Andrew Sean Greer – Less

Andrew Sean Greer – Less

Arthur and Freddy have spent so many years together, but now, Freddy is going to marry somebody else. This already would be enough, but Arthur’s situation is even worse: he is about to turn fifty, thus, officially old. How to avoid the dreadful wedding and his birthday? The solution is close at hand: he accepts several invitations bringing him first to New York, then Mexico, afterwards across the ocean to Italy, Germany and Morocco before returning home via India and Japan. However, leaving behind your everyday life does not mean that your worries also stay at home. They follow Less around the word as constant companions at his side.

Andrew Sean Greer had been quite successful with his short stories before he started writing novels. His sixth, “Less”, was awarded the 2018 Pulitzer prize for Fiction, after he had already received the California Book Award and the O. Henry Award among others for his works.

It is hard to find words to adequately describe the novel. I simply adored it every minute. First of all, there is this extraordinary protagonist Arthur Less who is, in his own view, so plain, ordinary, normal and uninteresting and yet seems to fascinate everybody he meets, makes them fall in love with him instantly and puts a kind of spell on them they cannot escape. The reader also falls for him at once – albeit I cannot explain why this is exactly the case. It is surely not because he is outstandingly good-looking or especially witty, he seems to have some kind of charisma that attracts people.

Second, the narrator. He seems to be acquainted with Less, even though he merely hints at when and how they met and what their relationship is like. Often he recedes and just tells the story, but now and again, he talks to the reader, comments and readjusts the reader’s perspective. Even though a lot of disasters happen to Less on his journey and despite the fact that the two major loves of his life are lost, his life isn’t too bad.

Watching Less stumble through his journey, his anxiety about ageing – his is 49, not 50! – his being mainly known for having spent years at the side of a successful writer while his own work did only find small recognition – all his little flaws make him even more likeable. His modesty, his shyness – he is not less, but much more. A wonderfully written novel, full of love and compassion.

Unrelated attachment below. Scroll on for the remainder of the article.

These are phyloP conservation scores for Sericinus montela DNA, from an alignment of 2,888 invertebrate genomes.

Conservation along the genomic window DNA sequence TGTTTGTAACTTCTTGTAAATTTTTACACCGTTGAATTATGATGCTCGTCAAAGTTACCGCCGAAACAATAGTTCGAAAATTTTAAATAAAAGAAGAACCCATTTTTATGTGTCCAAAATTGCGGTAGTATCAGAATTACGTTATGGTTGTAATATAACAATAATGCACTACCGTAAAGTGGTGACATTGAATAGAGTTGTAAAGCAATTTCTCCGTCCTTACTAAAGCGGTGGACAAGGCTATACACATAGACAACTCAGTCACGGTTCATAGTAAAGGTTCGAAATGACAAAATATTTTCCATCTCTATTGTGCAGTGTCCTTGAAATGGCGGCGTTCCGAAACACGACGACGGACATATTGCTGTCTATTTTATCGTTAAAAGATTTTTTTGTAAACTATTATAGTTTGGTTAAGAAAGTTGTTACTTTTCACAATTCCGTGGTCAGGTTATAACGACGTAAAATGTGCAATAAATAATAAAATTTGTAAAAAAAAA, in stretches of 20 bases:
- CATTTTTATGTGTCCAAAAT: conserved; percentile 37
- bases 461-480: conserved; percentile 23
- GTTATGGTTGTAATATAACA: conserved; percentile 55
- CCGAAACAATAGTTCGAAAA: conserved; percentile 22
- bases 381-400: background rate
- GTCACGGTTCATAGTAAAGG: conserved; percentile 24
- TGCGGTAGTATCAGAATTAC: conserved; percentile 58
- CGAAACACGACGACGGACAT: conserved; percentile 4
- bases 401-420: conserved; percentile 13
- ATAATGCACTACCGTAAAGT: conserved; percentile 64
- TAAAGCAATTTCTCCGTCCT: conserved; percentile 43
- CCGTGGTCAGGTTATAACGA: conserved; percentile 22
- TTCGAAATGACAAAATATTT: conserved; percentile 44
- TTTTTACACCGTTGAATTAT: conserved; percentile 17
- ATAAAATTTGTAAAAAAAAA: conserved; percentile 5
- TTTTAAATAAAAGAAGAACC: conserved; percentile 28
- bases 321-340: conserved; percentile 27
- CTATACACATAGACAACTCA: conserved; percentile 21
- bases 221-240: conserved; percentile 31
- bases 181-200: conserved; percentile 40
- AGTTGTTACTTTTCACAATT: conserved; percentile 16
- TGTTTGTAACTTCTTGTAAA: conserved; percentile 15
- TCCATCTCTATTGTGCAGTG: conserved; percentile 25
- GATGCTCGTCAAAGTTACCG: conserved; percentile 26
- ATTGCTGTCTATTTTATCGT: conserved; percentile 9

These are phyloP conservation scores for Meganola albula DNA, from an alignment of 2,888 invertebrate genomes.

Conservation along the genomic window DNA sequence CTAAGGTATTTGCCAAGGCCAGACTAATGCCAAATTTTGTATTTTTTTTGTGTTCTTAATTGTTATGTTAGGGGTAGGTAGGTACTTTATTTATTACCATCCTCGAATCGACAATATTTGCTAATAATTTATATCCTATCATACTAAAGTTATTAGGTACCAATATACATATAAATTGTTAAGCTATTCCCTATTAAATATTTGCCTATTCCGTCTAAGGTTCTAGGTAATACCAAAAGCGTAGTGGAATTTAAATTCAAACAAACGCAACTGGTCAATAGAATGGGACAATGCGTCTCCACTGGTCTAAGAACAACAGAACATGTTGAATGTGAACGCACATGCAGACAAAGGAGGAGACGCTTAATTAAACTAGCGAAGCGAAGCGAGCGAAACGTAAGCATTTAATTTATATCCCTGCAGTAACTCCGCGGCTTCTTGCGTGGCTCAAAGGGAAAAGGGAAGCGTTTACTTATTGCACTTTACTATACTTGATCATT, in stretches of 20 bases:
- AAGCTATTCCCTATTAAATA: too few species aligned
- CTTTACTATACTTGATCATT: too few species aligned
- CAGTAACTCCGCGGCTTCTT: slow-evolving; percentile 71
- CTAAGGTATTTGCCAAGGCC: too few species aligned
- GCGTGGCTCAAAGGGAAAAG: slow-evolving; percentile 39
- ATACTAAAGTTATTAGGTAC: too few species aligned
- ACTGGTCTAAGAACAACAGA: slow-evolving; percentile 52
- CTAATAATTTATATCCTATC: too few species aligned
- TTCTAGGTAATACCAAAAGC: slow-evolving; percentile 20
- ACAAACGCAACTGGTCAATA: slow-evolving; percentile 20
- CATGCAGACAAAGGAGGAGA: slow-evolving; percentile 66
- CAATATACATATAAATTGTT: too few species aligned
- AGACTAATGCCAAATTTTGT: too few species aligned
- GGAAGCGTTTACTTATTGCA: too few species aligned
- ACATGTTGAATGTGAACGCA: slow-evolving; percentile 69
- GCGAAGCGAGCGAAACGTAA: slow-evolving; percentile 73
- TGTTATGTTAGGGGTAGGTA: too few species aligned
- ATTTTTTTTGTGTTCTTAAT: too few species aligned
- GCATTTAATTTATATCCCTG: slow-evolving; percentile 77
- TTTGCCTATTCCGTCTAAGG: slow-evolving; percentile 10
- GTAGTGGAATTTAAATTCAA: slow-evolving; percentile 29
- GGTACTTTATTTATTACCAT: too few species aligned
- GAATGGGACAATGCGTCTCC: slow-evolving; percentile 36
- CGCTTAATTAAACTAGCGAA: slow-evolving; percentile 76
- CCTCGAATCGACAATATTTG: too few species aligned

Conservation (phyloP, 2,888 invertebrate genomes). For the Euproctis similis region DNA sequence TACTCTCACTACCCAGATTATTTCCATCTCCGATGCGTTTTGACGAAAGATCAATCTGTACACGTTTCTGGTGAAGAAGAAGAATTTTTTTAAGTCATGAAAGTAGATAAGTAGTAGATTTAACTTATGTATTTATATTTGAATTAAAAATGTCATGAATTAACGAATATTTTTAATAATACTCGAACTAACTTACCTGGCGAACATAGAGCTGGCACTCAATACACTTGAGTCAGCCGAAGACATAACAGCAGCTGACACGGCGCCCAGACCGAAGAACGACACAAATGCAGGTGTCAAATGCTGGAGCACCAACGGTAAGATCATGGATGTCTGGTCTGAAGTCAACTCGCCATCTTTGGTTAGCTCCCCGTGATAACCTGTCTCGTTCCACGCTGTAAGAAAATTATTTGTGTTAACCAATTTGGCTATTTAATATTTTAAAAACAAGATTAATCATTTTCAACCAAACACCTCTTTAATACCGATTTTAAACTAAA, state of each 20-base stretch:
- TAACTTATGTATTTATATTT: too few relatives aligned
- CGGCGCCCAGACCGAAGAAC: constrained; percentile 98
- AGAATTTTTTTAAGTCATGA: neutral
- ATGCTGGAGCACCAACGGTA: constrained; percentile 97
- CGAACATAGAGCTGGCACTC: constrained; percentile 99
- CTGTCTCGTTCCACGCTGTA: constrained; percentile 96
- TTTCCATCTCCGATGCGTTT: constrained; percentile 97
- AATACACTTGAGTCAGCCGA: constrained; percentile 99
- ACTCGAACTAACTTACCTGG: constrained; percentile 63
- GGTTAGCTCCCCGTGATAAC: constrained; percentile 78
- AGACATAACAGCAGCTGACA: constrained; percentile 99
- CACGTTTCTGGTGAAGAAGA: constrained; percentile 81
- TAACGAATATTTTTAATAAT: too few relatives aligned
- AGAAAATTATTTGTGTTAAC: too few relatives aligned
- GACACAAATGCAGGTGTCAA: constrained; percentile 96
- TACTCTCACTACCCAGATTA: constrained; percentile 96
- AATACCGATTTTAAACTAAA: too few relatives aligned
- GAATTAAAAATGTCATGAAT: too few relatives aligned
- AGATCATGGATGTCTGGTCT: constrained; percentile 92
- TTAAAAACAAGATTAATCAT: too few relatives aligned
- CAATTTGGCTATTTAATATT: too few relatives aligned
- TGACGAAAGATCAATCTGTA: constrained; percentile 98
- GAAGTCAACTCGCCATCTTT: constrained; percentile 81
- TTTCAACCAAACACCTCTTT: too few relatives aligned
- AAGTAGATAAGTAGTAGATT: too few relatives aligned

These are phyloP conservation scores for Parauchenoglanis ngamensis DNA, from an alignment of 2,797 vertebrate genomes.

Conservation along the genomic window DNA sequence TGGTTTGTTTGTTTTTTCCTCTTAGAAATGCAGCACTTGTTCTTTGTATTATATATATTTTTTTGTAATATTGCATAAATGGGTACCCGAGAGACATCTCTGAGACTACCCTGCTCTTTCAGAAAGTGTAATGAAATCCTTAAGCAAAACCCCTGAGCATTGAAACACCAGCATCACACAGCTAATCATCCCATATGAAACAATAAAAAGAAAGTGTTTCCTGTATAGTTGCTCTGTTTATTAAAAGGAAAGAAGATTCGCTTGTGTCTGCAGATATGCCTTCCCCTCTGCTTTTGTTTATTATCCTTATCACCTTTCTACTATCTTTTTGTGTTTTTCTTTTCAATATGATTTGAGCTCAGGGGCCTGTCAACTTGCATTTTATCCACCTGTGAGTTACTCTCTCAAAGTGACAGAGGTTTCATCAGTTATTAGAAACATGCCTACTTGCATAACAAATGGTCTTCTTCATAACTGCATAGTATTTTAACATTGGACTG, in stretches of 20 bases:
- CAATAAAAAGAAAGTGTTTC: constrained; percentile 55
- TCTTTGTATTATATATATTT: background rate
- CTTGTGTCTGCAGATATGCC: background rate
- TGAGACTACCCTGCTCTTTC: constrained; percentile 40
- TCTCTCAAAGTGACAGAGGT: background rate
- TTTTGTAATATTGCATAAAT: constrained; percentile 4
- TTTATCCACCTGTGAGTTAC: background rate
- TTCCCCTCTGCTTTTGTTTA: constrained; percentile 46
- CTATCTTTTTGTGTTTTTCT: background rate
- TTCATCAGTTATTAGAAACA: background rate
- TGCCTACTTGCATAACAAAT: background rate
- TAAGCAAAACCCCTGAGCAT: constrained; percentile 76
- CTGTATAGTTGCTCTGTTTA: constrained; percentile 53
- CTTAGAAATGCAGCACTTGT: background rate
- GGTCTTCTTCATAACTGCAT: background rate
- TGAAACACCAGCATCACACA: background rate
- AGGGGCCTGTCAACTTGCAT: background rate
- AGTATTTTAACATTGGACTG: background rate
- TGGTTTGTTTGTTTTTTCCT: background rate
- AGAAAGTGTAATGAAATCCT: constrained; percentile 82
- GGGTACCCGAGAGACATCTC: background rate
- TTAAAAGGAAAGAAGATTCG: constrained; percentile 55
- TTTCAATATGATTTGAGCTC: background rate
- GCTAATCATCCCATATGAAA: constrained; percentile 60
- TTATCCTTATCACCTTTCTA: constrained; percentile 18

Hanya Yanagihara – A Little Life

Hanya Yanagihara – A Little Life

Four friends who just have finished college, move to New York to build their lives: Malcolm, a talented architect, JB, a creative artist and painter, Willem, an aspiring actor and Jude, a brilliant lawyer. They all become stars in their field and over the years their friendship lasts and gets closer.  But they cannot fight the ghosts which haunt them from their past. Malcolm and his difficult relationship with his father; Willem and his handicapped brother whom he dearly loved; JB who re-constructed his whole family history – and Jude who has to fight the hardest but cannot escape from what he experienced, what made him the person he is: intelligent, quick-witted, unbeatable in court. Full of self-doubt and hatred, without confidence and desperate to suicidal at home. His self-harming behavior frequently running out of control, the people around him can never give him all the love he desperately needs to survive.

I have never felt that kind of physical pain while reading a book. I have read book about characters with heavy psychological disturbances, suicidal and prone to harming themselves, but never have I felt their pain as deeply as I did while reading this novel. The pain – physical and mental – the protagonist goes through is not just narrated to be read. It creeps into you and makes you feel what he feels. When his past is told, all the molestation he endured and especially the psychological abuse he had to endure and which formed his image of himself – you want to run away, leave the novel behind and hear no more of this. But at the same time the way it is told keeps you reading on and on and on. You always hope for a maybe not happy, but at least positive end, knowing that life does not work in this way and that also the novel, close as it is to a possible reality, might deny you this wish.

Hanya Yanagihara created characters one will hardly forget. This is one of the most impressive novels I have ever read in terms of leaving an imprint on the reader. It portrays the best and the worst of what life has to offer.